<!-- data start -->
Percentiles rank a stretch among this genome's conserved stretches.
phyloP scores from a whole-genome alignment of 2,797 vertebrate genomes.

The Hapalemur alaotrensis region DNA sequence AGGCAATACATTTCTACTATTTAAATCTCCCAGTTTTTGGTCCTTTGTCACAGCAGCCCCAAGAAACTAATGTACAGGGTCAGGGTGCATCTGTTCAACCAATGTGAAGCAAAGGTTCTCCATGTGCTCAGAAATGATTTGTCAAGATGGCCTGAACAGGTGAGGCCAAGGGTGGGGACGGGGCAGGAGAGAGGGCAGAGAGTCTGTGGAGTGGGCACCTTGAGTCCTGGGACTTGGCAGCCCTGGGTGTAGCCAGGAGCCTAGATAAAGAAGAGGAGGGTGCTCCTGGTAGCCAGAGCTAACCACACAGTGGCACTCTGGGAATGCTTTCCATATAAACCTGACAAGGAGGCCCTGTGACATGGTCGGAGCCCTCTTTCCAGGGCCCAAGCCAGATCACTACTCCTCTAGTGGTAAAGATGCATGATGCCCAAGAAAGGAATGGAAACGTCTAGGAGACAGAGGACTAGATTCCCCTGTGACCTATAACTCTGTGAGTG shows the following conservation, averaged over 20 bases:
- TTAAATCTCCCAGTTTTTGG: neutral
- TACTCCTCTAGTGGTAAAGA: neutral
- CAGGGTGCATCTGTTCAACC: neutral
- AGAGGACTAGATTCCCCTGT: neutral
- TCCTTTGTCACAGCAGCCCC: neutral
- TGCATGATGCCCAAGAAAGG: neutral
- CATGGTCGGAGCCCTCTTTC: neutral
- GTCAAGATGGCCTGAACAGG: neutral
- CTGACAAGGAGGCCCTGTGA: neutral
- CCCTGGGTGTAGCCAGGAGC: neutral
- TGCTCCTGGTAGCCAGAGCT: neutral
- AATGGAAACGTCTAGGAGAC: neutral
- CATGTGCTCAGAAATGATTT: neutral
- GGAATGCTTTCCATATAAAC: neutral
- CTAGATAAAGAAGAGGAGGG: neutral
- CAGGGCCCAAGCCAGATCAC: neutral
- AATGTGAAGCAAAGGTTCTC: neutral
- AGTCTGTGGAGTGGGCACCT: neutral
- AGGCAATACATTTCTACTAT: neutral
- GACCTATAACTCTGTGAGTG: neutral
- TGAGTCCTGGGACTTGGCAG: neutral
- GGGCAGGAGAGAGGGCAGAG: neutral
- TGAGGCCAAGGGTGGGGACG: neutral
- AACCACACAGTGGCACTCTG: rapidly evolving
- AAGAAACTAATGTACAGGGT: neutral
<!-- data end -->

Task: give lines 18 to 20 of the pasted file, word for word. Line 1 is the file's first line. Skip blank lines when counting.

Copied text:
- CTAGATAAAGAAGAGGAGGG: neutral
- CAGGGCCCAAGCCAGATCAC: neutral
- AATGTGAAGCAAAGGTTCTC: neutral